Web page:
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Speaker authorises ‘historic’ use of electronic voting in the House of Commons

But MPs were warned there may be technical hitches.

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Commons Speaker Sir Lindsay Hoyle (PA)

Commons Speaker Sir Lindsay Hoyle (PA)

Commons Speaker Sir Lindsay Hoyle (PA)

MPs will be able to vote without attending the House of Commons chamber after Sir Lindsay Hoyle authorised the “historic” move to electronic voting.

The Commons Speaker said the use of remote voting will be temporary and may experience some “technical hitches” as it beds in.

Trials have taken place in which MPs have voted online in mock divisions, which included “That this House prefers spring to autumn”.

MPs approved the use of electronic voting last month but its introduction was delayed amid concerns over how it operated.

The change is part of measures taken in response to the coronavirus outbreak to limit attendance in Parliament and enforce social distancing.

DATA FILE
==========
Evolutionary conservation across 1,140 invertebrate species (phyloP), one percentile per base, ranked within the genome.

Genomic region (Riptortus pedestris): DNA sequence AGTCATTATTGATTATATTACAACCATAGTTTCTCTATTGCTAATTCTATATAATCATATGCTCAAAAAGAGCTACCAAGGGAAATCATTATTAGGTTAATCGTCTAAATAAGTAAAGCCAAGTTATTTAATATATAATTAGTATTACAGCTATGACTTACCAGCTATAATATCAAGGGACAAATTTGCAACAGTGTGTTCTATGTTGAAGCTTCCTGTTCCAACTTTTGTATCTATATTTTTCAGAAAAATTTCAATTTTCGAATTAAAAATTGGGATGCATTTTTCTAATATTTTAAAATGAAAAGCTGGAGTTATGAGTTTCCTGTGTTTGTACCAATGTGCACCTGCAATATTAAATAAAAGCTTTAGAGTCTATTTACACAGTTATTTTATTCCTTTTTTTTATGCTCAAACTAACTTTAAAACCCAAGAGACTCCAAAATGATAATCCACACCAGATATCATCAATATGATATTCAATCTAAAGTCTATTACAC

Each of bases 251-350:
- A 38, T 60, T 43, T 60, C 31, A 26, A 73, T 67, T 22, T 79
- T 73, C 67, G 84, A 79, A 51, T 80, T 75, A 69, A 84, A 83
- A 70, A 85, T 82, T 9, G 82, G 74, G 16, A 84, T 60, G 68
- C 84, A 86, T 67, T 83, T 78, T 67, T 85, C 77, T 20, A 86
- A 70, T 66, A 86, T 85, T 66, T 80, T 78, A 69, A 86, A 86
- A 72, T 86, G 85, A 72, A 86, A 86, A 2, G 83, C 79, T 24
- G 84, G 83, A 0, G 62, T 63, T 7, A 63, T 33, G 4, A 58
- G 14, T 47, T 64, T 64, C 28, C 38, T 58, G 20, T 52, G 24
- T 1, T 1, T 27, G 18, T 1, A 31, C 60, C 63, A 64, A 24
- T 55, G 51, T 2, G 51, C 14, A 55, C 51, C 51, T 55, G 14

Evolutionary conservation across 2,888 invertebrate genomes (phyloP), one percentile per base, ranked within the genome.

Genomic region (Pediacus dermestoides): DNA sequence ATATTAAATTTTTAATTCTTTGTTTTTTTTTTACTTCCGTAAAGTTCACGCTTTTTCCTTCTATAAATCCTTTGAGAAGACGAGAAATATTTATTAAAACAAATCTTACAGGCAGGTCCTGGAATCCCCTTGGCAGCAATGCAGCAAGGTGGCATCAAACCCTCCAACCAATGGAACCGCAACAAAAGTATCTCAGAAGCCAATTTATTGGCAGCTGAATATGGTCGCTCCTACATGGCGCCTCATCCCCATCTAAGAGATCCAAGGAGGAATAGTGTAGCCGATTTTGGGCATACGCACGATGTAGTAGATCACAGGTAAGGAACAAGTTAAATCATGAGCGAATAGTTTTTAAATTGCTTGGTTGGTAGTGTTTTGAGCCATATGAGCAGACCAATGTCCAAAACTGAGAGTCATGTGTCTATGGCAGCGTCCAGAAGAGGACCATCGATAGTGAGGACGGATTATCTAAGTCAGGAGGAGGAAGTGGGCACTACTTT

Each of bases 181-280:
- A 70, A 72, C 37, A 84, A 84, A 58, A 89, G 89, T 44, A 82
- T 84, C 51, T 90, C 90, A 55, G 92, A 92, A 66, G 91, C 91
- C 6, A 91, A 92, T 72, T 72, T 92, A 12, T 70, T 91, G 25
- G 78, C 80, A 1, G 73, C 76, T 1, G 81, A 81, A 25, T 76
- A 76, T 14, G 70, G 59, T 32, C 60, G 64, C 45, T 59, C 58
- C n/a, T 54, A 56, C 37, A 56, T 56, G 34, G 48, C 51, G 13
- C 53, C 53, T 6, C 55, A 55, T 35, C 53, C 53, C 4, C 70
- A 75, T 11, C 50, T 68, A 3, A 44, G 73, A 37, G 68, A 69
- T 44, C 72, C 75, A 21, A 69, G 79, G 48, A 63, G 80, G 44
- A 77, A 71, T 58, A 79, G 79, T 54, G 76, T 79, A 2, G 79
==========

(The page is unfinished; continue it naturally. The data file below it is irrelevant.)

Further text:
It means MPs will not be required to walk through the division lobbies, as they have done for centuries.

Up to 50 MPs are currently allowed to attend the chamber in person while up to 120 contribute from their constituencies via Zoom, in a bid to limit travel and keep the chamber running.

Sir Lindsay said the Procedure Committee, which reviewed the voting arrangements, had expressed its satisfaction with the security assurances over the system following “extensive” testing.

In a statement to the Commons, the Speaker said: “I have also received confirmation that the Parliament information authority is content with the proposed system.

“With this in mind I believe we’re now in a position to take this historic yet temporary next step to remote voting into action.

“I am therefore authorising the use of this system of remote voting under paragraph one of the relevant temporary order.”

Sir Lindsay said he would make a further statement before any such divisions.

He added: “I remind colleagues that as with other aspects of the current temporary arrangements there may be technical hitches as the new system beds in.”

Later, during the weekly business statement, Commons Leader Jacob Rees-Mogg told MPs the testing of the system had worked “reasonably well”.

He added: “I believe we will be able to vote remotely next week, so I’m glad to say that is in place.

“The testing seems to have worked reasonably well. Even I was able to do it so it is relatively straightforward.”

He also insisted any cyber attack was a “highly unlikely event”.

PA